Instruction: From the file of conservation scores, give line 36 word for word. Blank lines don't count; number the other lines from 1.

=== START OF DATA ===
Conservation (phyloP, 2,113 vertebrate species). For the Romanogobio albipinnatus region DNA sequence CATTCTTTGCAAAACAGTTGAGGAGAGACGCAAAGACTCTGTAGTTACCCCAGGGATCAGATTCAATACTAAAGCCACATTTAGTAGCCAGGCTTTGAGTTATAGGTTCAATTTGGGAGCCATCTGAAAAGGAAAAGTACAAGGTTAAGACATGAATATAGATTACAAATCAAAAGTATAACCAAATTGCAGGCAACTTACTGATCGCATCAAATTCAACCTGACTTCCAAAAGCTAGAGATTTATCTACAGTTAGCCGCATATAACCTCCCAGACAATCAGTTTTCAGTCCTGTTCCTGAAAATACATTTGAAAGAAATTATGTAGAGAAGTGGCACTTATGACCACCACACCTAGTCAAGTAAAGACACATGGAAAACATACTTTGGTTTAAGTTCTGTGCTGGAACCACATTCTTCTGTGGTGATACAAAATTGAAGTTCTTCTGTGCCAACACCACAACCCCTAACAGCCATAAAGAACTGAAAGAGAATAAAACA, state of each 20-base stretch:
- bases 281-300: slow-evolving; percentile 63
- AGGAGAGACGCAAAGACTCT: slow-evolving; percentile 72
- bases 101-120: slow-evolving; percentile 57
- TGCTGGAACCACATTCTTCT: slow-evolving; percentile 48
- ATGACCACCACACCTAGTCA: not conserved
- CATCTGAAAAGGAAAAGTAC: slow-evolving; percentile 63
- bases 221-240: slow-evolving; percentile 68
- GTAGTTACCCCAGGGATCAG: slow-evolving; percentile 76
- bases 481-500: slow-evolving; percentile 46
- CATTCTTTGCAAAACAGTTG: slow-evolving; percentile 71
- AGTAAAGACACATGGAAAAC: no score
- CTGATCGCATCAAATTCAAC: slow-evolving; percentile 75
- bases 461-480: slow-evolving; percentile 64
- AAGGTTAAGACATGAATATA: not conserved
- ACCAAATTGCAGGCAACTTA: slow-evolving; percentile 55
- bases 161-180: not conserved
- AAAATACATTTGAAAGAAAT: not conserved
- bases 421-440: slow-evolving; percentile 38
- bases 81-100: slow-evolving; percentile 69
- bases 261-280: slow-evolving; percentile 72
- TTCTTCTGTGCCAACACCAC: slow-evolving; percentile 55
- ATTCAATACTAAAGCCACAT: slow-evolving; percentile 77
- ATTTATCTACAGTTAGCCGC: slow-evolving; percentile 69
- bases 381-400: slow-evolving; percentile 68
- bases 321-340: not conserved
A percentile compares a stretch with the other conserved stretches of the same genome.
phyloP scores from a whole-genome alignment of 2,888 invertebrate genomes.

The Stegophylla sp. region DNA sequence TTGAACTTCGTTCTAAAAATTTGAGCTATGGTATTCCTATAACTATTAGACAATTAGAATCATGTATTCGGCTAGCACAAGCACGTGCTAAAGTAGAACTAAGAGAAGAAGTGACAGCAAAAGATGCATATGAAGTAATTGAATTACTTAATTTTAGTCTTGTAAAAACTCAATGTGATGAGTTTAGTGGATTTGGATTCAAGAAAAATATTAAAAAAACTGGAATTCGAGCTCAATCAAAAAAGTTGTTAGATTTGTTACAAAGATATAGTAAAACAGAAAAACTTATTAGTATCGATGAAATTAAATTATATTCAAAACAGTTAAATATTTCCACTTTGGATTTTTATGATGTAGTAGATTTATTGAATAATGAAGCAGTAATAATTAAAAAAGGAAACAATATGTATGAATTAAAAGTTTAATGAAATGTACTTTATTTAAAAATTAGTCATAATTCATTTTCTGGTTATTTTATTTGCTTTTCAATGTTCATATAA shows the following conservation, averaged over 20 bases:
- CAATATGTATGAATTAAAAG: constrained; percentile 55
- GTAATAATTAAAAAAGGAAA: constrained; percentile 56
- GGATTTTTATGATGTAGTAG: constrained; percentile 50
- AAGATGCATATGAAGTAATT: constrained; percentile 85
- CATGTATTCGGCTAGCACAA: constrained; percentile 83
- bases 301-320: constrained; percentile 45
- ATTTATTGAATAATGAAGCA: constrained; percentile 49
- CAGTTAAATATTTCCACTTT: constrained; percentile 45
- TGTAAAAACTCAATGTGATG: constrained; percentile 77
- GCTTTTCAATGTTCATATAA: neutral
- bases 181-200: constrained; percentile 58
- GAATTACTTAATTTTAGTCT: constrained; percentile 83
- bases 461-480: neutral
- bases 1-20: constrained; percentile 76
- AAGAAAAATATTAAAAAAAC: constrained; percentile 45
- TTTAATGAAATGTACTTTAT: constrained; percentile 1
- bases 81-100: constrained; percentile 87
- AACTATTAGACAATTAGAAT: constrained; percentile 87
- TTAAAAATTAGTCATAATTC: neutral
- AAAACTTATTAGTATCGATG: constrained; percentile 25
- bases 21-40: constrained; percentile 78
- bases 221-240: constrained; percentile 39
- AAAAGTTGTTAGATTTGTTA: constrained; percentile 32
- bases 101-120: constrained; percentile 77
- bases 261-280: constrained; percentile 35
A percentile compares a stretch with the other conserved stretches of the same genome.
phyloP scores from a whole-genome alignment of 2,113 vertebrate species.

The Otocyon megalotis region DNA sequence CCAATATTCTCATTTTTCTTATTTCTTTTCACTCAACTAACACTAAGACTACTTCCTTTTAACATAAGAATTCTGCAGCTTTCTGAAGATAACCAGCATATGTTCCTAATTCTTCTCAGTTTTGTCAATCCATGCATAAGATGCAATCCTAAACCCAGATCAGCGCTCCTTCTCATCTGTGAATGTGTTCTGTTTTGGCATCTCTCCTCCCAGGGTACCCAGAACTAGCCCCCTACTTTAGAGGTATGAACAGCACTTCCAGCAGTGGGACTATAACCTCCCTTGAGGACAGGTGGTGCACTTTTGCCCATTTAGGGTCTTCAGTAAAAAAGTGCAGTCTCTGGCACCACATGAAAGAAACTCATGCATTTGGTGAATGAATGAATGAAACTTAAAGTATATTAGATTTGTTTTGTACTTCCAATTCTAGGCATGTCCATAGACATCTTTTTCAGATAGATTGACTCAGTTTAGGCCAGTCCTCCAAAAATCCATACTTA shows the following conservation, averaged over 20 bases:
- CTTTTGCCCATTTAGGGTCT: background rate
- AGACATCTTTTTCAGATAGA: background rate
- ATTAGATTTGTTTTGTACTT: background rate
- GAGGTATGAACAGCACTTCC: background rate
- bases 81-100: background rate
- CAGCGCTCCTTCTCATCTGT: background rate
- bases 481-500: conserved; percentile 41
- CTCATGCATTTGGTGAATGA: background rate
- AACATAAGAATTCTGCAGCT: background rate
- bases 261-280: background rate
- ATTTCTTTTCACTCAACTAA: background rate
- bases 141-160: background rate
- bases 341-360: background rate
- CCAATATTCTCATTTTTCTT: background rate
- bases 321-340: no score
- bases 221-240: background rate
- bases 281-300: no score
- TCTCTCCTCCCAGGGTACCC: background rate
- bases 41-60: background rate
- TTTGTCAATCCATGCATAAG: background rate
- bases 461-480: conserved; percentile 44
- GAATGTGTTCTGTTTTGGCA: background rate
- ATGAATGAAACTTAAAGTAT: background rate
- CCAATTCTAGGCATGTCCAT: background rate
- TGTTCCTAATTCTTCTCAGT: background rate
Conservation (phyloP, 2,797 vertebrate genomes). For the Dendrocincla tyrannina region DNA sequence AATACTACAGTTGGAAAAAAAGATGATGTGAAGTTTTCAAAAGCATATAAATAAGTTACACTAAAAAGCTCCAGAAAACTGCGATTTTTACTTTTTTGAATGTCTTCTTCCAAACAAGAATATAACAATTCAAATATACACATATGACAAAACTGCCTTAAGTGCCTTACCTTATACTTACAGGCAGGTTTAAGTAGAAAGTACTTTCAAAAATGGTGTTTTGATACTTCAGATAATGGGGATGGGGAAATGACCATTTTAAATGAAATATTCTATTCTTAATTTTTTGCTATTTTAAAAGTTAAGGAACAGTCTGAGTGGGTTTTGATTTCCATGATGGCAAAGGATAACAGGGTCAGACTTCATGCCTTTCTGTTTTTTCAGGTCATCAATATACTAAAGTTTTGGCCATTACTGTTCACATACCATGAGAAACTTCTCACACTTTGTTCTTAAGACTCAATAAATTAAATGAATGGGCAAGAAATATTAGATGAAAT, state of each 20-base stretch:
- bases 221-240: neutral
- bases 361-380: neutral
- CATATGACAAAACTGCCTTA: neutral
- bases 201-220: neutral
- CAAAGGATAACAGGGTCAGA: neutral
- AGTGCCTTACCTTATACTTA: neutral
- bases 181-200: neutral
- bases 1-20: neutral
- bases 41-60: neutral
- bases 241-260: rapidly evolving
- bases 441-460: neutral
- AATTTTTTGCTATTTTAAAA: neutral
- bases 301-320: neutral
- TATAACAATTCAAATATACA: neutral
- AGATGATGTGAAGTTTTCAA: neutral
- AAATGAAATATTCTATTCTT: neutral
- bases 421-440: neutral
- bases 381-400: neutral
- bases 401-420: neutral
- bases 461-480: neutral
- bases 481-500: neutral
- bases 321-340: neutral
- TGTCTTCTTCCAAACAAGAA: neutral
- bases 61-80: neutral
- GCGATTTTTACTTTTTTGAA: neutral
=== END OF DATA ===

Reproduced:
- ATTTATTGAATAATGAAGCA: constrained; percentile 49